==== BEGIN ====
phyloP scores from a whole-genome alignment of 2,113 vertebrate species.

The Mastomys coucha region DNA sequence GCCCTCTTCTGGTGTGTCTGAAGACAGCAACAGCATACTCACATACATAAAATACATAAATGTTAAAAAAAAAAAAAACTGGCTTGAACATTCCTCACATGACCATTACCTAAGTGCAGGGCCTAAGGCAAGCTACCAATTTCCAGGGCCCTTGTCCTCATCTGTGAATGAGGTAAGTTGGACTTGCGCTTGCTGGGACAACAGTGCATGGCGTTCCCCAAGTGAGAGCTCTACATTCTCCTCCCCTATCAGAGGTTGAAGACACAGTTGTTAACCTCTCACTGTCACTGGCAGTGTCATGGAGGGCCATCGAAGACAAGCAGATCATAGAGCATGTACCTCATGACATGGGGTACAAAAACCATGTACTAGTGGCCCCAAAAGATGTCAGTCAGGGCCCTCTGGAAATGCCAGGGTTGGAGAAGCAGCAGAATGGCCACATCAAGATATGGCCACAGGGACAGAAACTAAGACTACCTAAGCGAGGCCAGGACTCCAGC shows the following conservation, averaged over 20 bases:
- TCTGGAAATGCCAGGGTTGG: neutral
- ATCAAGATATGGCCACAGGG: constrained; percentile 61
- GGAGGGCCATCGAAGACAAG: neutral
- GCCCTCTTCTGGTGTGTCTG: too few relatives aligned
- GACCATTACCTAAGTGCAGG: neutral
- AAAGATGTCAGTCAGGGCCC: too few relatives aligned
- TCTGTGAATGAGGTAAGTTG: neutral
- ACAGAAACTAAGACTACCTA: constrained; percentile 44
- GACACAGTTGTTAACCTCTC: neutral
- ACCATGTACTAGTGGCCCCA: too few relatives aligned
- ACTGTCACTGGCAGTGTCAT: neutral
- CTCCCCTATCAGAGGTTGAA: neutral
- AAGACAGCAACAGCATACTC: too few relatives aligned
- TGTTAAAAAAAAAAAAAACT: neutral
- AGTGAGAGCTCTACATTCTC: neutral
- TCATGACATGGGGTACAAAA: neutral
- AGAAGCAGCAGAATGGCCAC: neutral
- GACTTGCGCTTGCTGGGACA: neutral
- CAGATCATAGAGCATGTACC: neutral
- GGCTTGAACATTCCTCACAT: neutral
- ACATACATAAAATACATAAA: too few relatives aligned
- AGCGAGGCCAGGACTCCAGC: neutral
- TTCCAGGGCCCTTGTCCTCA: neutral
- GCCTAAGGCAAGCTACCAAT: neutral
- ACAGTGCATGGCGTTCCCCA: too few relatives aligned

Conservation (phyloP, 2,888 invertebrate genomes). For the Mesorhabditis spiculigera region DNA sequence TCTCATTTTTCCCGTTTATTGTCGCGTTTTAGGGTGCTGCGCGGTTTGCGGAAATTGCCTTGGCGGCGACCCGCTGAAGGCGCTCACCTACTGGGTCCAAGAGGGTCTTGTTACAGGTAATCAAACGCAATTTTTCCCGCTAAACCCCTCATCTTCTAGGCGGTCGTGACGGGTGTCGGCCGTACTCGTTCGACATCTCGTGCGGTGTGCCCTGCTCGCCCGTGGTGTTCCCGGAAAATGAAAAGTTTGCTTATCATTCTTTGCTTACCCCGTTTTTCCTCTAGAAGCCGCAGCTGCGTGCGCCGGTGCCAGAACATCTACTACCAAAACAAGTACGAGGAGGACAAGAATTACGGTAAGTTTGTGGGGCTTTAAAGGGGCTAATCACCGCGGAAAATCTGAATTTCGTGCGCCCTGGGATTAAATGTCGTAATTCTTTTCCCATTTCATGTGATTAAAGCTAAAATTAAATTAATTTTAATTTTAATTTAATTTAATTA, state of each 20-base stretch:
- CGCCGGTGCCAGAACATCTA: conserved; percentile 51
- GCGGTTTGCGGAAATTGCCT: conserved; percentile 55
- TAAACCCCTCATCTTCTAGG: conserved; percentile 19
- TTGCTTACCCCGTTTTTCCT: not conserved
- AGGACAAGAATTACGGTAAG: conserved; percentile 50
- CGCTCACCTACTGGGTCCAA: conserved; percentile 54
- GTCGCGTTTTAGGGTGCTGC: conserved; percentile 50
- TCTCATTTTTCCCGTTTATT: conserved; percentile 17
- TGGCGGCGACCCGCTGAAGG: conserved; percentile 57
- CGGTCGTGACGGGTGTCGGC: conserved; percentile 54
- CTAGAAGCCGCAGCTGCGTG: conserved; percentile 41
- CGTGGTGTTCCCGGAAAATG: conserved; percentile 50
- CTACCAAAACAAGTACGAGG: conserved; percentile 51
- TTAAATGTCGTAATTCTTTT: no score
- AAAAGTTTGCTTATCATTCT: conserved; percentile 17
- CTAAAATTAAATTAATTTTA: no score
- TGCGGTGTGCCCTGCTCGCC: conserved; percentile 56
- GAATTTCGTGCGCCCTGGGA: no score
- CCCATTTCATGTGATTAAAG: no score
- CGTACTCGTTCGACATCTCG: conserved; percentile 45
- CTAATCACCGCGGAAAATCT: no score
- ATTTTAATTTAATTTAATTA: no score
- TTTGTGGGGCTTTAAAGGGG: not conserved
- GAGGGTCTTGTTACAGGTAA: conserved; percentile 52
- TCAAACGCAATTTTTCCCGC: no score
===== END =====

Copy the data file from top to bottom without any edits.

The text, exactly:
phyloP scores from a whole-genome alignment of 2,113 vertebrate species.

The Mastomys coucha region DNA sequence GCCCTCTTCTGGTGTGTCTGAAGACAGCAACAGCATACTCACATACATAAAATACATAAATGTTAAAAAAAAAAAAAACTGGCTTGAACATTCCTCACATGACCATTACCTAAGTGCAGGGCCTAAGGCAAGCTACCAATTTCCAGGGCCCTTGTCCTCATCTGTGAATGAGGTAAGTTGGACTTGCGCTTGCTGGGACAACAGTGCATGGCGTTCCCCAAGTGAGAGCTCTACATTCTCCTCCCCTATCAGAGGTTGAAGACACAGTTGTTAACCTCTCACTGTCACTGGCAGTGTCATGGAGGGCCATCGAAGACAAGCAGATCATAGAGCATGTACCTCATGACATGGGGTACAAAAACCATGTACTAGTGGCCCCAAAAGATGTCAGTCAGGGCCCTCTGGAAATGCCAGGGTTGGAGAAGCAGCAGAATGGCCACATCAAGATATGGCCACAGGGACAGAAACTAAGACTACCTAAGCGAGGCCAGGACTCCAGC shows the following conservation, averaged over 20 bases:
- TCTGGAAATGCCAGGGTTGG: neutral
- ATCAAGATATGGCCACAGGG: constrained; percentile 61
- GGAGGGCCATCGAAGACAAG: neutral
- GCCCTCTTCTGGTGTGTCTG: too few relatives aligned
- GACCATTACCTAAGTGCAGG: neutral
- AAAGATGTCAGTCAGGGCCC: too few relatives aligned
- TCTGTGAATGAGGTAAGTTG: neutral
- ACAGAAACTAAGACTACCTA: constrained; percentile 44
- GACACAGTTGTTAACCTCTC: neutral
- ACCATGTACTAGTGGCCCCA: too few relatives aligned
- ACTGTCACTGGCAGTGTCAT: neutral
- CTCCCCTATCAGAGGTTGAA: neutral
- AAGACAGCAACAGCATACTC: too few relatives aligned
- TGTTAAAAAAAAAAAAAACT: neutral
- AGTGAGAGCTCTACATTCTC: neutral
- TCATGACATGGGGTACAAAA: neutral
- AGAAGCAGCAGAATGGCCAC: neutral
- GACTTGCGCTTGCTGGGACA: neutral
- CAGATCATAGAGCATGTACC: neutral
- GGCTTGAACATTCCTCACAT: neutral
- ACATACATAAAATACATAAA: too few relatives aligned
- AGCGAGGCCAGGACTCCAGC: neutral
- TTCCAGGGCCCTTGTCCTCA: neutral
- GCCTAAGGCAAGCTACCAAT: neutral
- ACAGTGCATGGCGTTCCCCA: too few relatives aligned

Conservation (phyloP, 2,888 invertebrate genomes). For the Mesorhabditis spiculigera region DNA sequence TCTCATTTTTCCCGTTTATTGTCGCGTTTTAGGGTGCTGCGCGGTTTGCGGAAATTGCCTTGGCGGCGACCCGCTGAAGGCGCTCACCTACTGGGTCCAAGAGGGTCTTGTTACAGGTAATCAAACGCAATTTTTCCCGCTAAACCCCTCATCTTCTAGGCGGTCGTGACGGGTGTCGGCCGTACTCGTTCGACATCTCGTGCGGTGTGCCCTGCTCGCCCGTGGTGTTCCCGGAAAATGAAAAGTTTGCTTATCATTCTTTGCTTACCCCGTTTTTCCTCTAGAAGCCGCAGCTGCGTGCGCCGGTGCCAGAACATCTACTACCAAAACAAGTACGAGGAGGACAAGAATTACGGTAAGTTTGTGGGGCTTTAAAGGGGCTAATCACCGCGGAAAATCTGAATTTCGTGCGCCCTGGGATTAAATGTCGTAATTCTTTTCCCATTTCATGTGATTAAAGCTAAAATTAAATTAATTTTAATTTTAATTTAATTTAATTA, state of each 20-base stretch:
- CGCCGGTGCCAGAACATCTA: conserved; percentile 51
- GCGGTTTGCGGAAATTGCCT: conserved; percentile 55
- TAAACCCCTCATCTTCTAGG: conserved; percentile 19
- TTGCTTACCCCGTTTTTCCT: not conserved
- AGGACAAGAATTACGGTAAG: conserved; percentile 50
- CGCTCACCTACTGGGTCCAA: conserved; percentile 54
- GTCGCGTTTTAGGGTGCTGC: conserved; percentile 50
- TCTCATTTTTCCCGTTTATT: conserved; percentile 17
- TGGCGGCGACCCGCTGAAGG: conserved; percentile 57
- CGGTCGTGACGGGTGTCGGC: conserved; percentile 54
- CTAGAAGCCGCAGCTGCGTG: conserved; percentile 41
- CGTGGTGTTCCCGGAAAATG: conserved; percentile 50
- CTACCAAAACAAGTACGAGG: conserved; percentile 51
- TTAAATGTCGTAATTCTTTT: no score
- AAAAGTTTGCTTATCATTCT: conserved; percentile 17
- CTAAAATTAAATTAATTTTA: no score
- TGCGGTGTGCCCTGCTCGCC: conserved; percentile 56
- GAATTTCGTGCGCCCTGGGA: no score
- CCCATTTCATGTGATTAAAG: no score
- CGTACTCGTTCGACATCTCG: conserved; percentile 45
- CTAATCACCGCGGAAAATCT: no score
- ATTTTAATTTAATTTAATTA: no score
- TTTGTGGGGCTTTAAAGGGG: not conserved
- GAGGGTCTTGTTACAGGTAA: conserved; percentile 52
- TCAAACGCAATTTTTCCCGC: no score